When it Gets to Be Too Much
As work evolves toward a more remote, freelance, and transient future, the boundaries between work and life we so valued will become thinner and thinner. This is has become painfully clear to all of us in recent times. While this change isn’t all bad if you’re able to properly adapt to it, you do need to first overcome some obstacles that arise from this easing of borders. One of the most immediate, and substantial, is overworking. Now you don’t want to be too reactionary to this idea and immediately start working less. We need to be able to discern everyday stress from being overworked, so we can retain productivity, but avoid physical and mental exhaustion, and eventual burnout.
SPOTTING THE SIGNS
Overworking is nothing new. The biggest issue in combating it has always been knowing where the line is. “Am I being overworked or is this just a busy day?” In many cases, overworking can feel normal, and then you get caught in a cycle of overworking that you’ve convinced yourself is just how work should be. At a full-time job, this can be easier to discern. There are set boundaries at many full-time jobs, and you’re usually aware when they’ve been surpassed (you get overtime). The pressure to overwork is often external, coming from a manager or fellow employee asking you to work beyond those boundaries. As a freelancer who builds their own schedule, the pressure comes primarily from you. There are of course demanding clients, but you get to choose who your clients are. When it’s you that’s put yourself into an overworking cycle, it can be both harder to tell, and harder to break yourself out of.
Overworking can even appear in the form of physical ailments like getting sick too often, fatigue, tension headaches, heartburn, digestion problems, and unhealthy coping mechanisms. It can appear in the form of mental ailments like stress, anxiety, brain fog, and depression. You probably know all of this, and experiencing one of these symptoms is the thing that makes you finally see that you’re overworking. You don’t need to let yourself get there though. Reaching a state of fatigue or anxiety, even just once a month, isn’t healthy. Freelancers especially can get into unhealthy thought patterns. They give themselves an extra degree of pressure to work hard as they fear not having a boss will make them lazy, or they feel every minute not spent working is money lost. For these reasons it’s important for freelancers to be extra vigilant in noticing symptoms of overworking.
If you haven’t noticed any of the warning signs (or did and ignored them) and continue to overwork yourself, you will likely begin to enter a new phase: burnout. Do you constantly feel unmotivated? Not just for one client but all of them? Have you stopped pursuing any hobbies? Stopped hanging out with friends? family? partners? Chronic overworking (i.e. burnout) is in fact a leading cause of all breakups. When you give so much energy to work you stop being able to do anything else, even other work.
While overworking is an issue, it can be remedied by a change of schedule and some rest. If you find yourself overworking so much that you burnout, you may want to seek out therapy, find a new job, or even a new career. Burnout is a sign of a more deeply rooted problem and gone untreated can affect your relationships, and even lead to chronic heart problems and type 2 diabetes.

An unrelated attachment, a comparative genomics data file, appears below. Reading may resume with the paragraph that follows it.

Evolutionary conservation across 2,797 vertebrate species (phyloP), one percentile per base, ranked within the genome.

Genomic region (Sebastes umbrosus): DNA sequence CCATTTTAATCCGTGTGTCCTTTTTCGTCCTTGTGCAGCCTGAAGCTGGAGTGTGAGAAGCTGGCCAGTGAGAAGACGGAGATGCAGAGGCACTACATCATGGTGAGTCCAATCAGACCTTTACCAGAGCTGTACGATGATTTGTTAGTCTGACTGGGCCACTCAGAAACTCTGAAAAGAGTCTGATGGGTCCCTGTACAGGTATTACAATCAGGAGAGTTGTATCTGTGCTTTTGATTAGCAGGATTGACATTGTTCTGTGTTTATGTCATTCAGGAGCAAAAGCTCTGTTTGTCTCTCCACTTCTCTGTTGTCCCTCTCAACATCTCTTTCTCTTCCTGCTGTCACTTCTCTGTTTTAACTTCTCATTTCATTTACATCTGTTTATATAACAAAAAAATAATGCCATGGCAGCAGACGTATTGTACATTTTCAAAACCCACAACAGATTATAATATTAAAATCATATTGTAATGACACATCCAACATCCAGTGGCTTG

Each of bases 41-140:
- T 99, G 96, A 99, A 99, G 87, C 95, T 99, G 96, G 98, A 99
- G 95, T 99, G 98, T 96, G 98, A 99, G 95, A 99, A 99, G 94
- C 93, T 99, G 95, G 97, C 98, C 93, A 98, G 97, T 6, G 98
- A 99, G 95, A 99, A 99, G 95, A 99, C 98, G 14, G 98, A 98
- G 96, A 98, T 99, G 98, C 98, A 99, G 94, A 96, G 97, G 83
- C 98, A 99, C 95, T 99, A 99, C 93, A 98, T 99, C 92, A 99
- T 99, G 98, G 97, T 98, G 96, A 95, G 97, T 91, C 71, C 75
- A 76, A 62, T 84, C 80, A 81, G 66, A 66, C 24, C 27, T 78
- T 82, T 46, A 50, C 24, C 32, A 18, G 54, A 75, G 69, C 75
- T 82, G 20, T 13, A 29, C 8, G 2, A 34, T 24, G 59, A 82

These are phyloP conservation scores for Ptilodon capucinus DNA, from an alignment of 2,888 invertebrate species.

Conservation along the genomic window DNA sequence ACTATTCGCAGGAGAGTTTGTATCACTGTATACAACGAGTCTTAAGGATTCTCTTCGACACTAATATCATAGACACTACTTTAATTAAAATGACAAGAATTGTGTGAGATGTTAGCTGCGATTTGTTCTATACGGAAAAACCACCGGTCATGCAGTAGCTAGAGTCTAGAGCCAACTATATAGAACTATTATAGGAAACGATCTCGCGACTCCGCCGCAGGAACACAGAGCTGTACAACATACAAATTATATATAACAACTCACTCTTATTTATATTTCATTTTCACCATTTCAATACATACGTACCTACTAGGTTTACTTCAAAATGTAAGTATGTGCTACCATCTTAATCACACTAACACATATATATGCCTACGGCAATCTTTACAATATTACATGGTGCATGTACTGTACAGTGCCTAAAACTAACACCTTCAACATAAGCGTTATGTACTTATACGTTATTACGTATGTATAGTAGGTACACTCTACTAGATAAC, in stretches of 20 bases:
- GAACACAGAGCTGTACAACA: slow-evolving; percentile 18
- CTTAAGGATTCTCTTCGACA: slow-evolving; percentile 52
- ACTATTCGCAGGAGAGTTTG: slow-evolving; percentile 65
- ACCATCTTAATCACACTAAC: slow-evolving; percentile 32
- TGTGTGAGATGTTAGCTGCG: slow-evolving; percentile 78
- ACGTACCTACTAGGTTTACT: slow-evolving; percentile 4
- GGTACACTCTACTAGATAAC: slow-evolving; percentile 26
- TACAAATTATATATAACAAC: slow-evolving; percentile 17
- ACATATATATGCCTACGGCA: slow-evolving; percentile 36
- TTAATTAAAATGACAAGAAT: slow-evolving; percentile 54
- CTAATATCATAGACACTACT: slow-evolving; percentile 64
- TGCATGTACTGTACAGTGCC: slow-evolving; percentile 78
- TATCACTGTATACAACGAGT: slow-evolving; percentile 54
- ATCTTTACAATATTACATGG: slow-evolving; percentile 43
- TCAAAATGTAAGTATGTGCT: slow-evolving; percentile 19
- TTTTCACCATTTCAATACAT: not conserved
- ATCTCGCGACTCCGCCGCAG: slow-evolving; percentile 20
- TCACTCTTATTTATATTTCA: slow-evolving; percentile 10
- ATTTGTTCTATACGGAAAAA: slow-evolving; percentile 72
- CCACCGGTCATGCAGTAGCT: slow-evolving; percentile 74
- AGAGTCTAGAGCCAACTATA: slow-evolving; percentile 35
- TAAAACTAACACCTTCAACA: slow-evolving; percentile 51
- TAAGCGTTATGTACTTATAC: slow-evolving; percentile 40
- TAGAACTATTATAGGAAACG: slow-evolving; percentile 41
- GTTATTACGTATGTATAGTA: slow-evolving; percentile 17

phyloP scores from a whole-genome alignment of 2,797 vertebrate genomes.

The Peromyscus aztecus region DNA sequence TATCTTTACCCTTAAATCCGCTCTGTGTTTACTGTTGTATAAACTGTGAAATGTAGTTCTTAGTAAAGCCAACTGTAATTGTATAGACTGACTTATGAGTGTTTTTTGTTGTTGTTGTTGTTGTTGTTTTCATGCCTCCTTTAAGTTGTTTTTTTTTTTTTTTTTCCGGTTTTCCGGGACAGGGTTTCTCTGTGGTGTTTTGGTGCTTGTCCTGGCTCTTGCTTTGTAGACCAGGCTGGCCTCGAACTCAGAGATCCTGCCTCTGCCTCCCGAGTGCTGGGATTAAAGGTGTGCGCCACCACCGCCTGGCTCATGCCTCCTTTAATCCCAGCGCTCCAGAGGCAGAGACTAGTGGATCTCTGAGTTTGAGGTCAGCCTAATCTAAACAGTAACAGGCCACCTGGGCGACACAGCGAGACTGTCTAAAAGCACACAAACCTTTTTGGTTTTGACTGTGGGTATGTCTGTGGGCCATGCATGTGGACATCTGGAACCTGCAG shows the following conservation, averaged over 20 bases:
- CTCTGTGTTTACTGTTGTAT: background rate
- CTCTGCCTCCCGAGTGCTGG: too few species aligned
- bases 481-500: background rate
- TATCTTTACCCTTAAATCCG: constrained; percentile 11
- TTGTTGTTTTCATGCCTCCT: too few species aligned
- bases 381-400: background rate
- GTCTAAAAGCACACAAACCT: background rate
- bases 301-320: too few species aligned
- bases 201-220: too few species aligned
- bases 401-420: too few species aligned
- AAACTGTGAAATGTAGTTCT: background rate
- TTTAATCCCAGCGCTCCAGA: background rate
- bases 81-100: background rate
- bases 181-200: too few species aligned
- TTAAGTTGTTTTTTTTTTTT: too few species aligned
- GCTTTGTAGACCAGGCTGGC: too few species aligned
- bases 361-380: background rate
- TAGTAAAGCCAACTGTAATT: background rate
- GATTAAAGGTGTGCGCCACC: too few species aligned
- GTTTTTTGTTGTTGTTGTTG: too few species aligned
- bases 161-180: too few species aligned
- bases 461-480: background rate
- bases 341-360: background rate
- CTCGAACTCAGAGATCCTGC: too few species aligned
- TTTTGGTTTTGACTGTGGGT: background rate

If you feel yourself burning out you can attend to your health via some basic stuff like getting an adequate amount of sleep (the Sleep Foundation recommends 7-8 hours of sleep per night for the average adult), eating a healthy diet, limiting smoking and alcohol (as these can impair productivity and sleep), and practicing mindfulness techniques such as meditation or yoga. You can attend to your career needs by reflecting on what it is you really want. Maybe this instance of burnout really was just a one-time thing, or maybe it’s a sign of a more chronic issue. You’ll never know unless you get the bottom of it. Therapy can definitely help here, but there are plenty of reflective exercises one can do for free.
ROLLING DOWN HILL
As long as you have the tools to prevent overworking, and by extension burnout, you should also know that sometimes, overworking can be positive. We all have those weeks that just kill us. Work comes in like a title wave (some industries just naturally have very busy times of the year) and drowns you for a while. It sucks, but if you genuinely enjoy what you’re doing and plan your time well enough that you have at least a little time off, you can certainly survive a few days to weeks of overworking (although it’s important to know how long you will be in this period; don’t let it go on too long). In fact, tackling a time period like that, doing good work, and coming out the other side unscathed, can be very beneficial for your confidence and sense of mastery. Knowing that you can operate successfully at a high level will improve your mental fortitude, plus, when other people see you working well in stressful situations, you’re going to be sent more job offers.
There are simply times where you have to miss a birthday party or a family dinner. It sucks, but it’s work. As long as it isn’t happening week after week, or you feel it’s affecting your health or mental state, keep your head down, and you’ll be fine.
The better you get at detecting signs of overworking, the better you’ll get at avoiding it; and in some cases, even letting yourself go there for the betterment of your career and your ability.